KHOPOTSO: At age 54, Pinky Tiro has almost reached her twilight years. But she’s not yet thinking about retirement. Nor is she thinking about dying. Her focus is on helping those who, just like her, are HIV-positive as well as those who are not infected to remain uninfected. We were just leaving her HOPE Worldwide offices at Soweto’s Jabavu public clinic in her dark-green car when she began talking about her work. Our destination is the Moroka clinic, a few turns from her offices, where she’s going to talk to the locals about safe relationships.
PINKY TIRO: This is what usually happens. You’re in and out every morning.
KHOPOTSO: You’re on the road all the time?
PINKY TIRO: All the time. You hardly have time for your own family’¦ which causes a lot of havoc, I can say. You know men are so possessive, especially when the man is negative and you are HIV-positive. It’s like you don’t have time for him, meanwhile I do have time for him. It’s just that I’m busy and I’m committed’¦
KHOPOTSO: Your husband doesn’t understand the type of work that you’re doing ‘ is that what you’re saying?
PINKY TIRO: He does, but he thinks people are taking too much advantage of me because I’m that kind of woman who has to tell people that ‘listen ha ke bereke ko ntlong’ (I don’t work at home) I only work at the clinic, but people will always come.
KHOPOTSO: Just as we get to the clinic, Pinky is distracted by her cell-phone crowing.
Sfx ‘ CELL-PHONE RINGS
PINKY TIRO: Hello’¦ Ah? Who’s that? Teddy! Can you phone me’¦? Please, my darling. Love you. Sure, bye’¦
KHOPOTSO: Is this where we’re coming?
PINKY TIRO: Ja, this is Moroka Clinic’¦
KHOPOTSO: Inside the clinic Pinky Tiro finds her audience waiting.
Sfx ‘ PEOPLE TALKING
PINKY TIRO: Ba sa ntsebeng ke nna Pinky. Ke a tla mo tleniking now and then. Ke bua feela ka HIV. How we get infected. What HIV is’¦ (Those that don’t know me my name is Pinky. Now and then I come to the clinic. I come to talk about HIV’¦)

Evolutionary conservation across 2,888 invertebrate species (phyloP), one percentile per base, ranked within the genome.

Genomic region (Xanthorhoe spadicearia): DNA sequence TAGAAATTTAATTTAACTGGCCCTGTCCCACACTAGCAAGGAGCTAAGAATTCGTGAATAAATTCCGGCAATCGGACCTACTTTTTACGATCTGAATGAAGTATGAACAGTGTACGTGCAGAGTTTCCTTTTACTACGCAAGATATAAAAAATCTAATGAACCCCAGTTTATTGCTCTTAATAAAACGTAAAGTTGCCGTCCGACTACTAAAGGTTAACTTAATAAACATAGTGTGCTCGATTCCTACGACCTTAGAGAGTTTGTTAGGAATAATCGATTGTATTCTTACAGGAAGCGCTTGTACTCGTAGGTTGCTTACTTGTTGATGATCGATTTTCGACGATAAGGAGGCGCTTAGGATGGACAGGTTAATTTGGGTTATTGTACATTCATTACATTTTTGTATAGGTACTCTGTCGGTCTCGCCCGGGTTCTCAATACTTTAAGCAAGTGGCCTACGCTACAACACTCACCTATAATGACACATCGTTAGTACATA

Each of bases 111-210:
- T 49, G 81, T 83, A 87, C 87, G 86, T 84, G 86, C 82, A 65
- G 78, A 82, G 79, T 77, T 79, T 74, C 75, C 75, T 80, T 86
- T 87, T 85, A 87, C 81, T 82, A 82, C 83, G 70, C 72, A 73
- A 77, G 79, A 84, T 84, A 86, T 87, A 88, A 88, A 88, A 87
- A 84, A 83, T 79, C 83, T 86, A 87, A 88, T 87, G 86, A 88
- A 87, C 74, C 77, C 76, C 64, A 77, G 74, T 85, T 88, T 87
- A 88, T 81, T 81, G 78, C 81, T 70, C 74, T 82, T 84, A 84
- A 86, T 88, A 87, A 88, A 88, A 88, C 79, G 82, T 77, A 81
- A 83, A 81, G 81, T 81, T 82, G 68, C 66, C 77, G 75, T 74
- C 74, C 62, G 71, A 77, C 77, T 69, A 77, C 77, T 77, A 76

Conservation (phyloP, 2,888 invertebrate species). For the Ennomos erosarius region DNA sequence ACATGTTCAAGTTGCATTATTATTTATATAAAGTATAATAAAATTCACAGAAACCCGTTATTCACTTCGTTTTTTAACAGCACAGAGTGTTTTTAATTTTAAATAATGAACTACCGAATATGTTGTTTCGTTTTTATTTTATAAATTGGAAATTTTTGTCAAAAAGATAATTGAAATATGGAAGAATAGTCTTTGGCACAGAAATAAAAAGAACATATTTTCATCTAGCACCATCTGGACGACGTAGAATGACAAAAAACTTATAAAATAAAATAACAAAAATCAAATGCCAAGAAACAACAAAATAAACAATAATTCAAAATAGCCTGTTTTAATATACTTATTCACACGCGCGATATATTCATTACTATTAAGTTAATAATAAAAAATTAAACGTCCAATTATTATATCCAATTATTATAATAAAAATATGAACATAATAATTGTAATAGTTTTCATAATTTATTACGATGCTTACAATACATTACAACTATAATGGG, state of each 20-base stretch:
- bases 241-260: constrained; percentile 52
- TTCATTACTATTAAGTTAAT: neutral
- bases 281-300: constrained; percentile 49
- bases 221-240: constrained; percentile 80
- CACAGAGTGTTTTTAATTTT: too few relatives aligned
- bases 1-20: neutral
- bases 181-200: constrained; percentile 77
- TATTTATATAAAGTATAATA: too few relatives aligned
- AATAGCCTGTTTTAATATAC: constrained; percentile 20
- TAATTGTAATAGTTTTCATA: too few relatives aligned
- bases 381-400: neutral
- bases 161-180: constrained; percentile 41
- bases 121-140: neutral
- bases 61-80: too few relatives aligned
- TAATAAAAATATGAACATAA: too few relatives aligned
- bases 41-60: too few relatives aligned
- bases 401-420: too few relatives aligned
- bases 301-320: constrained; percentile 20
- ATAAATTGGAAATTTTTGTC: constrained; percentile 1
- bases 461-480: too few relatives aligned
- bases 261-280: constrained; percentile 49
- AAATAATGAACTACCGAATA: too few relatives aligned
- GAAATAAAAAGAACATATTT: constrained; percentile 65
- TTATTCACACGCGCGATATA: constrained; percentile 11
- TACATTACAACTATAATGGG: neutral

KHOPOTSO: There are more than 50 people in the room ‘ male and female. The age range is vast ‘ from the pre-pubescent to pensioners. The session is inter-active. Pinky’s got a boxful of brick soaps. At various intervals she holds up a picture. The audience has to give a description of the image. The most correct answer gets rewarded with a bar of soap.
PINKY TIRO: As we see this picture, neh? What do we see? This is the picture I’m going to offer someone soap. Just pick up your hand’¦ Wena o bona eng? (What do you see?)
RESPONDENT 1: People who are in love.
PINKY TIRO: People who are in love. Maybe. Wena o bona eng? (What do you see?)
RESPONDENT 2: People who are couples.
PINKY TIRO: Couples. Wena o bona eng? (What do you see?)
RESPONDENT 3: One man with different ladies.
PINKY TIRO: Ja, one man with different girls. Shebang feela’¦ (Just have a look).
KHOPOTSO: And the mystery was unravelled. The chart depicted four pictures. Each showed a romantic setting of one man, a charmer, with a different woman on every occasion. The first is in a bar. The second is in the office. The third is in a park. And the last is when he is in bed with another.
PINKY TIRO: This is exactly what men are doing to us. And we allow it. Not that we allow it, we don’t know’¦